Inside a <TMPL_LOOP>, the only variables that are usable are the ones from the <TMPL_LOOP>. The variables in the outer blocks are not visible within a template loop. For the computer-science geeks among you, a <TMPL_LOOP> introduces a new scope much like a perl subroutine call. If you want your variables to be global you can use global_vars option to new() described below.


    <TMPL_INCLUDE NAME="filename.tmpl">

This tag includes a template directly into the current template at the point where the tag is found. The included template contents are used exactly as if its contents were physically included in the master template.

The file specified can be an absolute path (beginning with a '/' under Unix, for example). If it isn't absolute, the path to the enclosing file is tried first. After that the path in the environment variable HTML_TEMPLATE_ROOT is tried, if it exists. Next, the "path" option is consulted, first as-is and then with HTML_TEMPLATE_ROOT prepended if available. As a final attempt, the filename is passed to open() directly. See below for more information on HTML_TEMPLATE_ROOT and the path option to new().

As a protection against infinitely recursive includes, an arbitrary limit of 10 levels deep is imposed. You can alter this limit with the max_includes option. See the entry for the max_includes option below for more details.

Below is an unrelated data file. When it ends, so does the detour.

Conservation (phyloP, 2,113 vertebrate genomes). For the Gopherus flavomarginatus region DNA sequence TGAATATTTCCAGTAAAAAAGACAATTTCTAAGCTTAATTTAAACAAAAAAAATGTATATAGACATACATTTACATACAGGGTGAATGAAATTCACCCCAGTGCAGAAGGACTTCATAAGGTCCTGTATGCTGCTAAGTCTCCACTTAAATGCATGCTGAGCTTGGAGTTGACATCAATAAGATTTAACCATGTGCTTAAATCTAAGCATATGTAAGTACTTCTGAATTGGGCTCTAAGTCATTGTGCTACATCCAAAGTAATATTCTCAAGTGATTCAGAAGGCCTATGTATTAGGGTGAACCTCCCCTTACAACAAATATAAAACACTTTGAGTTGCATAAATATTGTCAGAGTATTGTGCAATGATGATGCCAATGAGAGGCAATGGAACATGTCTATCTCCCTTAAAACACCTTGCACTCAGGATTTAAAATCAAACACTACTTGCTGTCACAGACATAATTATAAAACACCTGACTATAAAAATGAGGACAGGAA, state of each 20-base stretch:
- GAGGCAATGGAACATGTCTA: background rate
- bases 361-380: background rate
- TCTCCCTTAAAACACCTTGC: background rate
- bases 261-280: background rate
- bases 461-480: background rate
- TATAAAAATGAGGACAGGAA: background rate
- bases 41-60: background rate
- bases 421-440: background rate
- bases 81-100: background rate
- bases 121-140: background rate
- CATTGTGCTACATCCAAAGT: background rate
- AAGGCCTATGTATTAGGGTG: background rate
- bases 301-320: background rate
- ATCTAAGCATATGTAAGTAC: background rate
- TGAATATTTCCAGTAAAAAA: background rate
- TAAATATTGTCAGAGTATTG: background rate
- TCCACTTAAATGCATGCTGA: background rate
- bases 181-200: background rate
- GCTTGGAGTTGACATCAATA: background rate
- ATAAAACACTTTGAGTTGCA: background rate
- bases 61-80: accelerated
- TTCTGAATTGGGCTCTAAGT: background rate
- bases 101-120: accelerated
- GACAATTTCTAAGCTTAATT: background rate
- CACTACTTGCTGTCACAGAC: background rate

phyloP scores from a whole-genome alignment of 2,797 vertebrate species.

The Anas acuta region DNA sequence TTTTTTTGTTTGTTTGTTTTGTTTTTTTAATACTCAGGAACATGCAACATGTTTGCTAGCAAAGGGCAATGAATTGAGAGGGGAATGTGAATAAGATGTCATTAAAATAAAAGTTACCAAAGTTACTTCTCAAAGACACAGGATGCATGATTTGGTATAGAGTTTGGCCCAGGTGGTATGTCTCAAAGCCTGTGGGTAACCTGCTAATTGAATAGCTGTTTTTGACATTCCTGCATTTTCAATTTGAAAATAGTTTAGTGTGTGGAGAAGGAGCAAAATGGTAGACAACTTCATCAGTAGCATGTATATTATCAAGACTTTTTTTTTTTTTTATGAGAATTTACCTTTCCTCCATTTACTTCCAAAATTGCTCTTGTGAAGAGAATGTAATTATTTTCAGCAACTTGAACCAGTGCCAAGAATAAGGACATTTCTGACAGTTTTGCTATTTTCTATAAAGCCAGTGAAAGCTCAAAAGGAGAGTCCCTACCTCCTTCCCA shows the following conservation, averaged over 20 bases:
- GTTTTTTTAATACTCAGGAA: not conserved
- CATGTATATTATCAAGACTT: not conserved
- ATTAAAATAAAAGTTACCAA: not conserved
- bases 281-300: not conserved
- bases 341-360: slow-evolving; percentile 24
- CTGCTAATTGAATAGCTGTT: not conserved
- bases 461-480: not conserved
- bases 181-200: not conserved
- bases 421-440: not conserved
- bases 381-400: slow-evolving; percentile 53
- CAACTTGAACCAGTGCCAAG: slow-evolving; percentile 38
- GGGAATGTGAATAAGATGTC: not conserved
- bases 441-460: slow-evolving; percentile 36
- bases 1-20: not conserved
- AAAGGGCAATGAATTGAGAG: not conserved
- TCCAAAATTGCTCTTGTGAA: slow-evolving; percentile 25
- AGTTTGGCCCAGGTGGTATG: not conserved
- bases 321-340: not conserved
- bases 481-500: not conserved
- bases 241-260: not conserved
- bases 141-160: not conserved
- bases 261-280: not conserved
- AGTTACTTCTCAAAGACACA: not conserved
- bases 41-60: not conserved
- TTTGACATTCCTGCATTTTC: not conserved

The <TMPL_IF> tag allows you to include or not include a block of the template based on the value of a given parameter name. If the parameter is given a value that is true for Perl - like '1' - then the block is included in the output. If it is not defined, or given a false value - like '0' - then it is skipped. The parameters are specified the same way as with <TMPL_VAR>.

Example Template:

      Some text that only gets displayed if BOOL is true!

Now if you call $template->param(BOOL => 1) then the above block will be included by output.

<TMPL_IF> </TMPL_IF> blocks can include any valid HTML::Template construct - VARs and LOOPs and other IF/ELSE blocks. Note, however, that intersecting a <TMPL_IF> and a <TMPL_LOOP> is invalid.

    Not going to work: